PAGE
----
A car graveyard, filled with the beautiful destruction and decay of chipped and smashed colors of metal, stacked and lined beautifully in rows of life and death, blend into the dirt of the Earth, as Richmond pans back and forth as revolutionary black brothers throw each other machine guns ready to take down the man.  A montage of art itself, the wasted vehicles symbolize a dying industry;  a broken and collapsing society, re-appropriated by revolutionaries ready to take back their power by any means necessary, yet later talking it out and discovering–after a few sacrificial deaths–violence is “not” the answer.

As notable Hollywood Sentinel art and literature critic Moira Cue comments, “Godard exemplified in One Plus One the fact that rock music had become the new form of political revolution to get the message to the masses.”

While Godard’s fleeting brush with Communist Marxism is exemplified in the film; the message that “all progress is rooted not in the industrialized masses controlled by the state, but rather in those achievements by the  individual,” may not be accurate in  literal interpretation; as one ponders the creation for example, of Egypt’s great pyramids made by the dreadful toil if the Egyptian slaves; and yet, we can irrefutably agree, that all good “moral progress” is rooted ‘not’ in the coercive exploitation of the ruling political class, but rather;  is found in the egalitarian ideal of the freedom of the individual to pursue his or her own unrestrained creativity, without regard for the whims, wishes, or commands of the tyrannical powers that be.

It is with the beauty of that such anarchist ideal, with the celebration of freedom at its core, that Jean Luc Godard ascended to his heights of greatness, and forever stays as one cinema’s most stunning, innovative, daring, and brilliant voices of all time.

A very special thanks to the vision of MOCA and FILMFORUM for bringing this masters work to the museum, along with Anthony B. Richmond.

MOCA’s New Board Members 

The Board of Trustees of The Museum of Contemporary Art, Los Angeles (MOCA),  announced Monday the addition of five new members: Dr. Adrian Cheng, Marina Kellen French, Simon Mordant, Sean Parker, and Julia Stoschek. The members bring an international outlook, various industry backgrounds, and deep commitment to the arts. They each add strength to an expanded and invigorated MOCA Board.

“I am thrilled and proud to welcome such an esteemed group of new trustees,” said MOCA Board Chair Maria Seferian. “Each of our new trustees is a leader in his or her industry and a deeply dedicated philanthropist who has contributed to many important causes around the world. MOCA is embarking on a new chapter, and we are all very excited about what’s to come.”

“I am humbled and grateful to welcome five extraordinary philanthropists, leading art specialists, and pioneering supporters of the arts and social causes to the board of MOCA,” said Klaus Biesenbach, the Director of The Museum of Contemporary Art. “Each, in their own way, brings a unique knowledge and experience to the Board that will broaden and strengthen the growth of the museum going forward.”

Dr. Adrian Cheng joins the MOCA Board from Hong Kong. Mr. Cheng is an internationally-renowned businessman. He is currently the Executive Chairman and General Manager of New World Development and the Executive Director of the Chow Tai Fook Capital Limited. Mr. Cheng is also the founder of the K11 Art Foundation (KAF) and has been awarded the prestigious officier de l’ordre des arts et des lettres. Mr. Cheng is active in contemporary art; he is a member of the Board of Directors of the National Museum of China Foundation, Director of the China Central Academy of Fine Arts Museum (CAFAM) Funds, and a trustee of the Royal Academy of Arts, is a member of TATE’s Asia Pacific Acquisitions Committee, among others.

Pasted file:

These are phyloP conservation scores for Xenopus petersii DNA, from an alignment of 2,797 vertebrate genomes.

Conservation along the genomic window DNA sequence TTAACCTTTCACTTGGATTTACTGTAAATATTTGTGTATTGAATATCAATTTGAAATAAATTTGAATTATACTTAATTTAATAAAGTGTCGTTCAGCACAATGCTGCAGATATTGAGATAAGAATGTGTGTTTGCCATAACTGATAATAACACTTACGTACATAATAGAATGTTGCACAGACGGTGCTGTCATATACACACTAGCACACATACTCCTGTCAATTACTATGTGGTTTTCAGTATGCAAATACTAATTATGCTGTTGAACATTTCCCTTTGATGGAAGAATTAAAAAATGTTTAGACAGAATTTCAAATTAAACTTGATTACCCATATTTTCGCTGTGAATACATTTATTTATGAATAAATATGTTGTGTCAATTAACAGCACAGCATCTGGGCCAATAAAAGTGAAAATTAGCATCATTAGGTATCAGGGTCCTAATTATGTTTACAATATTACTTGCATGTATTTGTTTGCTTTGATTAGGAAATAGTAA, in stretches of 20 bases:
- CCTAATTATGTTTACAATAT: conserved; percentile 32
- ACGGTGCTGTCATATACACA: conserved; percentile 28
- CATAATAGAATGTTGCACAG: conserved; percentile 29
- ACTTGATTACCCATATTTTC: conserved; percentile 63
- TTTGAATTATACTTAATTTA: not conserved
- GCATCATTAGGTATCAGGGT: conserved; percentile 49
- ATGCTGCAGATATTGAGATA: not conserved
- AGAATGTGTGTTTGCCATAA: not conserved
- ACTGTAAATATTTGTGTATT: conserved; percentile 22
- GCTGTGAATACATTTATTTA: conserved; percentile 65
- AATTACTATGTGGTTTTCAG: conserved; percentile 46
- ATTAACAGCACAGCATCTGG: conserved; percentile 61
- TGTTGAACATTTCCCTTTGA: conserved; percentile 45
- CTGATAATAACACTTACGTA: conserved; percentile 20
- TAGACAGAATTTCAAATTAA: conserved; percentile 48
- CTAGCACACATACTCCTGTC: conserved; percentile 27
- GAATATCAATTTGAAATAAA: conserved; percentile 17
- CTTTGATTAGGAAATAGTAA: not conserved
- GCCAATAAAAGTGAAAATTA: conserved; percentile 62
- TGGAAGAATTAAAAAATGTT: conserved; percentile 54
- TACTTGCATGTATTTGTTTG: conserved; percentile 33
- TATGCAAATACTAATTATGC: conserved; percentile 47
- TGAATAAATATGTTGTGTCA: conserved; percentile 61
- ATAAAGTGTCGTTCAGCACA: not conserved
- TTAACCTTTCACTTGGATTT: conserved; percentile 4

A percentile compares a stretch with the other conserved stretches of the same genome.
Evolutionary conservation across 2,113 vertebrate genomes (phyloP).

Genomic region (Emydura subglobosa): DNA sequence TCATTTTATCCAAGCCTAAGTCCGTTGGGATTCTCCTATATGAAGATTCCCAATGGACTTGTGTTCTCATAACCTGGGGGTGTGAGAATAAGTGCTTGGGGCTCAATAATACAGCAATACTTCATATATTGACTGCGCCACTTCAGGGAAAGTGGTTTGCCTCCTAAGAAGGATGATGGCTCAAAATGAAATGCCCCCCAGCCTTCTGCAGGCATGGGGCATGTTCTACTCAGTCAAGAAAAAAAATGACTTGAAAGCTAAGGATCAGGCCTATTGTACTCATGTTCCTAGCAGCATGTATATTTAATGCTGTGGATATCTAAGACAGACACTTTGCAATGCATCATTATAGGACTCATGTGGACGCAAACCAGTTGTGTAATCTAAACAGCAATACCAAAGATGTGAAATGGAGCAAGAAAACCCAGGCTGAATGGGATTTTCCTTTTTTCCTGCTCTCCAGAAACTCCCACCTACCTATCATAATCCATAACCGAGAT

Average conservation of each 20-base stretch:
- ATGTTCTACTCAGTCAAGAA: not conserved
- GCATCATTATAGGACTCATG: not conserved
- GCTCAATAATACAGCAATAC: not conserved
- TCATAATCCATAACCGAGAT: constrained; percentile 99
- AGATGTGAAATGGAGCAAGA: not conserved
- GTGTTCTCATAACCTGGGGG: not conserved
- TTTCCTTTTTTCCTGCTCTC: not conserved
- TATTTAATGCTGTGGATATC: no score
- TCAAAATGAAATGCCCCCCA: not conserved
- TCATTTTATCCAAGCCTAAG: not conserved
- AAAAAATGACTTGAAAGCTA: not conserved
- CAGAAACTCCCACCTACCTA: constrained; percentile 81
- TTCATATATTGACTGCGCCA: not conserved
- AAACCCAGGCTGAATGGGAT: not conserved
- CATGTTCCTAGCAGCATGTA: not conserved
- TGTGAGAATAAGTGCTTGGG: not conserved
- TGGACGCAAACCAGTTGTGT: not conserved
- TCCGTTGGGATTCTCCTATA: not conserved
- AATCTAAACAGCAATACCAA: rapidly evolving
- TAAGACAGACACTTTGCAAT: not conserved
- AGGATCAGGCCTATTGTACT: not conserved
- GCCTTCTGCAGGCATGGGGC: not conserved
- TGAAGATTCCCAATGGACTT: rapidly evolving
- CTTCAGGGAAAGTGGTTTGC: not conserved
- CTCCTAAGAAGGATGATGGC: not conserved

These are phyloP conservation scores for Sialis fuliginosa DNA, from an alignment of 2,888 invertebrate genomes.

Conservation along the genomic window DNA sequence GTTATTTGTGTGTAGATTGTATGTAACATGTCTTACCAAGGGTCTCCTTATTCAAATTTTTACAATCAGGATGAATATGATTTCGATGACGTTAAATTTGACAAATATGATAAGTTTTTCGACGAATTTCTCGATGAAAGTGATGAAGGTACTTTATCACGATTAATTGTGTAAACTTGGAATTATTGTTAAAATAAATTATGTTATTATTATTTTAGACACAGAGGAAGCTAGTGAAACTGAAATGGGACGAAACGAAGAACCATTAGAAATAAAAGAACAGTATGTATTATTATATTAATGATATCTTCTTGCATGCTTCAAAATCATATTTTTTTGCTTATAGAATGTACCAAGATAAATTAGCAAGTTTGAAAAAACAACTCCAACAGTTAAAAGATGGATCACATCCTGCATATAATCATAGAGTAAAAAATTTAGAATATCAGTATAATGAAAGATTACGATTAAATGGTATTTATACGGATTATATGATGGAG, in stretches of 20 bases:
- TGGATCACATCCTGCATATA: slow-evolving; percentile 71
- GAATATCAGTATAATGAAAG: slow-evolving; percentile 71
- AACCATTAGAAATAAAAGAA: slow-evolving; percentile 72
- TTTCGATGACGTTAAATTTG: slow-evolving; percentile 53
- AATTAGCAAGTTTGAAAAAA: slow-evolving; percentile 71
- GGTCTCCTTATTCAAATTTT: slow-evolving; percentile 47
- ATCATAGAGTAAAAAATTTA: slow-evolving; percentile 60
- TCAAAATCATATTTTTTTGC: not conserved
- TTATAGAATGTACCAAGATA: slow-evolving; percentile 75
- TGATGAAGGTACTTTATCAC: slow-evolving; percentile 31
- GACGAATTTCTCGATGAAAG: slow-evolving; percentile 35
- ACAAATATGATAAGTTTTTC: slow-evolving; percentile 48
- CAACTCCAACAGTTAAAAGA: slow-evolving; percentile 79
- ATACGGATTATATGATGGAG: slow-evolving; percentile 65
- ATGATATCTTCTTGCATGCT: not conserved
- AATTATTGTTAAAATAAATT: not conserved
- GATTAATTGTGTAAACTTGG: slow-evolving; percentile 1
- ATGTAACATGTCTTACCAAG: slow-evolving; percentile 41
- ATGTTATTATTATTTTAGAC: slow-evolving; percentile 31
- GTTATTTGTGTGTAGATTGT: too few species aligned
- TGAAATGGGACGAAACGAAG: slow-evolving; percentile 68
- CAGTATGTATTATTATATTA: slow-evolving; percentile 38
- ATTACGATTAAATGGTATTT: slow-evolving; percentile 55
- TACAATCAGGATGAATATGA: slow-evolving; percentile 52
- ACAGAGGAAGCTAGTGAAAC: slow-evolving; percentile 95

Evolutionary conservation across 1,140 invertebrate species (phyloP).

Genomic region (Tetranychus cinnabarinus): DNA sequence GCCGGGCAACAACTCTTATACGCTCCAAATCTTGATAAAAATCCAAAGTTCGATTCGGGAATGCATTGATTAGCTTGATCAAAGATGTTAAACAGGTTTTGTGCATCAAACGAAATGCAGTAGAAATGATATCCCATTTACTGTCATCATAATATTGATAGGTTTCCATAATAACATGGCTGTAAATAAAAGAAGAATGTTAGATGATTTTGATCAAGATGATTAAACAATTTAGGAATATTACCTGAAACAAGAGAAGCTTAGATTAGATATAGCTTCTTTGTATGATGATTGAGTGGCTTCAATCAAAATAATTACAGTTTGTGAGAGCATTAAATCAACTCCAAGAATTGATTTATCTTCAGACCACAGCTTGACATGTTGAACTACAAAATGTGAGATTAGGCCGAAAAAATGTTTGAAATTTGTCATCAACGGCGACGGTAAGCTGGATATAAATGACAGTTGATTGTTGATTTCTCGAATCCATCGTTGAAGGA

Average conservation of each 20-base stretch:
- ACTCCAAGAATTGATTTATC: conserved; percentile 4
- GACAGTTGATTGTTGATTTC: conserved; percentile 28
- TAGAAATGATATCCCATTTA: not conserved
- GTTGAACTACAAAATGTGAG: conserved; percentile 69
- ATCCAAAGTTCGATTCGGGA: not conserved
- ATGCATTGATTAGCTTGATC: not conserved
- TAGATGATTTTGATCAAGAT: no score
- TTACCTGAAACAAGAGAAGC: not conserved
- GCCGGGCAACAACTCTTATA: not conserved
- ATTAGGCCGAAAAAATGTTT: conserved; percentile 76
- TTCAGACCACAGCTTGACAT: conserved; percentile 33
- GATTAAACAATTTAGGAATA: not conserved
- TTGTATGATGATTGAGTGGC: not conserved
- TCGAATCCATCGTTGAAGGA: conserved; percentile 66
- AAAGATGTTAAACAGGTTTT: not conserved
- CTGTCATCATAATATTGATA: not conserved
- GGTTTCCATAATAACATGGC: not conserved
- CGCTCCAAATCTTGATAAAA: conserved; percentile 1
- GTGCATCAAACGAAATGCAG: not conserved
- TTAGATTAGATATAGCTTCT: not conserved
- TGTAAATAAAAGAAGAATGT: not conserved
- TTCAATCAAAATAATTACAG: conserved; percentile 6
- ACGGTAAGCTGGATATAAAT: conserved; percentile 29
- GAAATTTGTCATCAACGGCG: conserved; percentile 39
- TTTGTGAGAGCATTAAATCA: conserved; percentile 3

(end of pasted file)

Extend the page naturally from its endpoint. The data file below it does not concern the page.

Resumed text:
Marina Kellen French joins the MOCA Board from New York City. Ms. French is an internationally-recognized, lifelong philanthropist and avid supporter of the arts. She has been a trustee of the Metropolitan Opera and on the trustee council The National Gallery in Washington, D.C. for thirty-eight years. Ms. French is also on the Board of The Metropolitan Museum of Art, Carnegie Hall, The Hospital for Special Surgery, and The American Academy, Berlin and is a Life Trustee of both the Morgan Library and of WNET, Channel 13. She is the Vice President of the Anna-Maria and Stephen Kellen Foundation and the President of the Marina Kellen French Foundation. Ms. French was awarded the Officers Cross of the Order of Merit from the Federal Republic of Germany for all she has done for German American relations.

Simon Mordant AM joins the MOCA Board from Sydney, Australia. Mr. Mordant is Executive Co Chairman and co-founder of Luminis Partners, a leading corporate advisory and investment banking firm associated with Evercore. Mr. Mordant is a decades-long, passionate collector of contemporary art. He is Chairman of the Museum of Contemporary Art Australia (MCA), a Trustee of the American Academy in Rome, a director of MoMA PS1, a member of the Tate and MOMA International Councils and was twice Australia’s Commissioner at the Venice Biennale. Mr. Mordant was awarded an AM, being made a Member in the General Division of the Order of Australia for Services to the Arts.

Sean Parker joins the MOCA Board from Los Angeles. Mr. Parker is an internationally-renowned entrepreneur with a record of launching genre-defining companies and organizations. Together with his wife Alexandra Parker, he is an avid collector of contemporary art and committed philanthropist. The Parkers founded the Parker Foundation in 2015 with a focus on large-scale systemic changes in life sciences, global public health and civic engagement.

Julia Stoschek joins the MOCA Board from Berlin, Germany.  She is the founder of the Julia Stoschek Collection, which is a leading international collection of time-based art. The collection is based in Dusseldorf and Berlin and includes more than 800 works of time-based, performance and installation art from the 1960s onward. She is a world-recognized philanthropist and affiliated with many institutions, including the Kunst-Werke Institute for Contemporary Art, where she serves as Vice Chair. Furthermore, she is a member of the acquisition committee at Kunstsammlung NRW, Duesseldorf, Tate Council, London and Committee of Performance at the Whitney Museum, New York.